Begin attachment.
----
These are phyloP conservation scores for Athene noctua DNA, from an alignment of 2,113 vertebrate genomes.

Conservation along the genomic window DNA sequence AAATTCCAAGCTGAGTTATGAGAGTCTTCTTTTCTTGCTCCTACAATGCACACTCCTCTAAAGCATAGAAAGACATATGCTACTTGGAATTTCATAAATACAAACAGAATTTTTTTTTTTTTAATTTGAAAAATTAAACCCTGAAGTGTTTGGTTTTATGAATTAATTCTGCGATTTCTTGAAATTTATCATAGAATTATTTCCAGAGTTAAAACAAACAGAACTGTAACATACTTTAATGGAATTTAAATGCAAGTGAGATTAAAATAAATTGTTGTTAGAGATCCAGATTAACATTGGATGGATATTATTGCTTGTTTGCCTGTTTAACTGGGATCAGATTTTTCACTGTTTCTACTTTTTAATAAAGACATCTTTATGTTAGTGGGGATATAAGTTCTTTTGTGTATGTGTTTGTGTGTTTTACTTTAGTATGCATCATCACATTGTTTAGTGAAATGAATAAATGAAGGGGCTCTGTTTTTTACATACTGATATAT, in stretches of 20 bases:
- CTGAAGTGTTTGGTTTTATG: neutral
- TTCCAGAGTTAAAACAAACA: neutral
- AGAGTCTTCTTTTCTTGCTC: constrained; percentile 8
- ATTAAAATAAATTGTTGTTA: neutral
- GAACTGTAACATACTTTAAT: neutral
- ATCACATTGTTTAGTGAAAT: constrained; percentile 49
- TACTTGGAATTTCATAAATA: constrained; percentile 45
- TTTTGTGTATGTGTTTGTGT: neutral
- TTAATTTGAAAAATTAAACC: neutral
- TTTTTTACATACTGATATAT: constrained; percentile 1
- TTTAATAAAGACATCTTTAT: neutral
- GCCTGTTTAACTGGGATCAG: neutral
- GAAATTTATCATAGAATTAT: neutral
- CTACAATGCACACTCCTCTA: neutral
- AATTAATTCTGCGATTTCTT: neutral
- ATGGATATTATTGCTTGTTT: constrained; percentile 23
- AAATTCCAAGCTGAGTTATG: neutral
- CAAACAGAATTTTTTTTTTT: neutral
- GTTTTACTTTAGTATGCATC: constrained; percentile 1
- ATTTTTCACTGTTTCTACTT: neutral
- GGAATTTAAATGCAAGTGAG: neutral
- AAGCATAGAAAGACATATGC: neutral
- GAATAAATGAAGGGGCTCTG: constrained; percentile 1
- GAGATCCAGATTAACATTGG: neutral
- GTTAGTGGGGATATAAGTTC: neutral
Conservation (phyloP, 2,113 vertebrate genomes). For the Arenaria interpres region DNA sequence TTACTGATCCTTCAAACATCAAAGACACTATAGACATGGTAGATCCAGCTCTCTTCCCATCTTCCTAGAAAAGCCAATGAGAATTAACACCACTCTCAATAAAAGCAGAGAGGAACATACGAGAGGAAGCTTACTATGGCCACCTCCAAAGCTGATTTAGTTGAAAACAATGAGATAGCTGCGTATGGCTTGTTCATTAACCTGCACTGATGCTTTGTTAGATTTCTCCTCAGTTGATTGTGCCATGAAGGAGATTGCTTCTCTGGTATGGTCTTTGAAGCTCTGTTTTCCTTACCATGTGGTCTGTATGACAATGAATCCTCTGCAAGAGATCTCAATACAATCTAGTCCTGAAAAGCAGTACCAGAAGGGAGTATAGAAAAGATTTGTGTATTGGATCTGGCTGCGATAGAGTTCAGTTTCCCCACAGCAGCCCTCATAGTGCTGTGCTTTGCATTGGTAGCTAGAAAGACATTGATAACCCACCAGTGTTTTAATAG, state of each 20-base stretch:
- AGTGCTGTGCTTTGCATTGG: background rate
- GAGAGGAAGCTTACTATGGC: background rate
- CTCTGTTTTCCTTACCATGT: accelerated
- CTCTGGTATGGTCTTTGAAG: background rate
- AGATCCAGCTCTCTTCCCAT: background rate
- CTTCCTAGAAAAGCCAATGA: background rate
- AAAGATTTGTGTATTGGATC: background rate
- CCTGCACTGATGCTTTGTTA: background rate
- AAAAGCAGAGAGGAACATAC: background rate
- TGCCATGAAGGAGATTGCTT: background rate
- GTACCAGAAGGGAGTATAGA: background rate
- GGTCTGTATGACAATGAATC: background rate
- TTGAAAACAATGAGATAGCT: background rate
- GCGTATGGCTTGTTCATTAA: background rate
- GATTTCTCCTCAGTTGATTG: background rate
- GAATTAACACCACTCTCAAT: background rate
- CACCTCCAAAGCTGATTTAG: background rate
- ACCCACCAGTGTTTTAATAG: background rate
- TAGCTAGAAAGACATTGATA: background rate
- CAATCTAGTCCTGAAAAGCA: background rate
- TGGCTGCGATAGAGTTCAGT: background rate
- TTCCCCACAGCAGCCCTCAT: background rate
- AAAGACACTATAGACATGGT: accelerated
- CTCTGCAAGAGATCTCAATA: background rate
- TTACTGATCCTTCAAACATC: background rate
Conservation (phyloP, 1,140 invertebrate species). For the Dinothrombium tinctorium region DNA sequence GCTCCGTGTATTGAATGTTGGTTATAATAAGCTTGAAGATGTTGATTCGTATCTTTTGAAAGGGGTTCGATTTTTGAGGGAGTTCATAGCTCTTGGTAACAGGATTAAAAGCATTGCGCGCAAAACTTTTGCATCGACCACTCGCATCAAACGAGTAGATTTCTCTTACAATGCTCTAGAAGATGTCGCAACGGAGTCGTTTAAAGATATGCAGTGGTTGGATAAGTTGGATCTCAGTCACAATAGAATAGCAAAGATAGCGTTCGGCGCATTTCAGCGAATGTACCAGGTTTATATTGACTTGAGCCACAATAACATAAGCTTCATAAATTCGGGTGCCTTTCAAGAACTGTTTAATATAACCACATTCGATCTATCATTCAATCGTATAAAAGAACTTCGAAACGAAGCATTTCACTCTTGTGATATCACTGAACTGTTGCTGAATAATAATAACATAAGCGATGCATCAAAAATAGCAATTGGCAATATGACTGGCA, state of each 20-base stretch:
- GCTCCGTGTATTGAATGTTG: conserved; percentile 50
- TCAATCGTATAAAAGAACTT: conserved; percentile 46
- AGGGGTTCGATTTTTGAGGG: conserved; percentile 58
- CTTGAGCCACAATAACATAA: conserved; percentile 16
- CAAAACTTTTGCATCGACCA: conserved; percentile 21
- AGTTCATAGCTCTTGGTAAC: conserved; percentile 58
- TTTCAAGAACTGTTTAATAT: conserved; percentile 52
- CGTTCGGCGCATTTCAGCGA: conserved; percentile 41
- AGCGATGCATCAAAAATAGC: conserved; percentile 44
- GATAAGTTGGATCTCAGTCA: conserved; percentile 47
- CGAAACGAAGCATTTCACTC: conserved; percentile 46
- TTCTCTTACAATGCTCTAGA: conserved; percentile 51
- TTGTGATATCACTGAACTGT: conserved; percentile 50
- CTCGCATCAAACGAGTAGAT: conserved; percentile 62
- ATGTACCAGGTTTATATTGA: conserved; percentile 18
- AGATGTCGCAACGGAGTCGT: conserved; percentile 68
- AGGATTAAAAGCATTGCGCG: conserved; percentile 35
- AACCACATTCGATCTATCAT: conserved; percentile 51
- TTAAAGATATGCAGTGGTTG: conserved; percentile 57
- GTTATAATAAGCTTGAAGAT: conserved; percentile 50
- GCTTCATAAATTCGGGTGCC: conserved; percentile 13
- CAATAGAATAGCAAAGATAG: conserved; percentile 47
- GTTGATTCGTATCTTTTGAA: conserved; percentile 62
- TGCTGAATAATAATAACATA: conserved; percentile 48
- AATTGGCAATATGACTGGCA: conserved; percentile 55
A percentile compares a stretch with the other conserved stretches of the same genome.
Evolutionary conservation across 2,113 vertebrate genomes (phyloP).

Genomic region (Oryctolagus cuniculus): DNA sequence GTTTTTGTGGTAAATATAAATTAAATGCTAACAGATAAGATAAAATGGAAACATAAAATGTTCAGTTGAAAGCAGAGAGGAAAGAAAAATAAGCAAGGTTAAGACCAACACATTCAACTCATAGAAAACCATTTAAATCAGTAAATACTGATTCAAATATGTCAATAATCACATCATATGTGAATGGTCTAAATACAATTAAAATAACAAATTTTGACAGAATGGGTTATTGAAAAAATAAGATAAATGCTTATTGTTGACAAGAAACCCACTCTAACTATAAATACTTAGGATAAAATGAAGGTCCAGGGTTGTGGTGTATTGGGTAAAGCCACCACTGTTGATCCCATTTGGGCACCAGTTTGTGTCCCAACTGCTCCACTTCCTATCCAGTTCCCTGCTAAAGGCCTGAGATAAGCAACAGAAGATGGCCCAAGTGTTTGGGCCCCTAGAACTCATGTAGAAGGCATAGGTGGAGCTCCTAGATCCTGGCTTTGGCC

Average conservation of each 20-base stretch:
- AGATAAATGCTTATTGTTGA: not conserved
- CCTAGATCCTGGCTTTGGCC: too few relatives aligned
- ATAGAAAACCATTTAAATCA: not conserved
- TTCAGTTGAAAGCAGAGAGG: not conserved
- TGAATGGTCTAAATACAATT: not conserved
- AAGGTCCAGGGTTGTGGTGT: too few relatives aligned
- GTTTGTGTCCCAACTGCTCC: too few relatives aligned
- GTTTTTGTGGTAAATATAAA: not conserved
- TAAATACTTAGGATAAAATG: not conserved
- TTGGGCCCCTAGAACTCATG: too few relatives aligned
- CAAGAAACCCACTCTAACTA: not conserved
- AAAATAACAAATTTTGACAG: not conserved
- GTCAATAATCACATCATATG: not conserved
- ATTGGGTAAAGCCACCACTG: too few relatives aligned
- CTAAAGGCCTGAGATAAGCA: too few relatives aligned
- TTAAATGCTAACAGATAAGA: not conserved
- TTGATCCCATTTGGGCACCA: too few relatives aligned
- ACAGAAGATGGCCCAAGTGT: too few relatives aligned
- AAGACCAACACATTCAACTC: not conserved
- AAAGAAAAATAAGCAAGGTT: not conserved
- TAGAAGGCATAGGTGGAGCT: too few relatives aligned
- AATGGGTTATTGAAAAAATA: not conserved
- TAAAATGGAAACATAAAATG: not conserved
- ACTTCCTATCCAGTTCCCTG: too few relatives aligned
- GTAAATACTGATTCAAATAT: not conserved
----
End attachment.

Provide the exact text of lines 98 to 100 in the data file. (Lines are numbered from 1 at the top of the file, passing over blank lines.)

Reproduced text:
- CTAAAGGCCTGAGATAAGCA: too few relatives aligned
- TTAAATGCTAACAGATAAGA: not conserved
- TTGATCCCATTTGGGCACCA: too few relatives aligned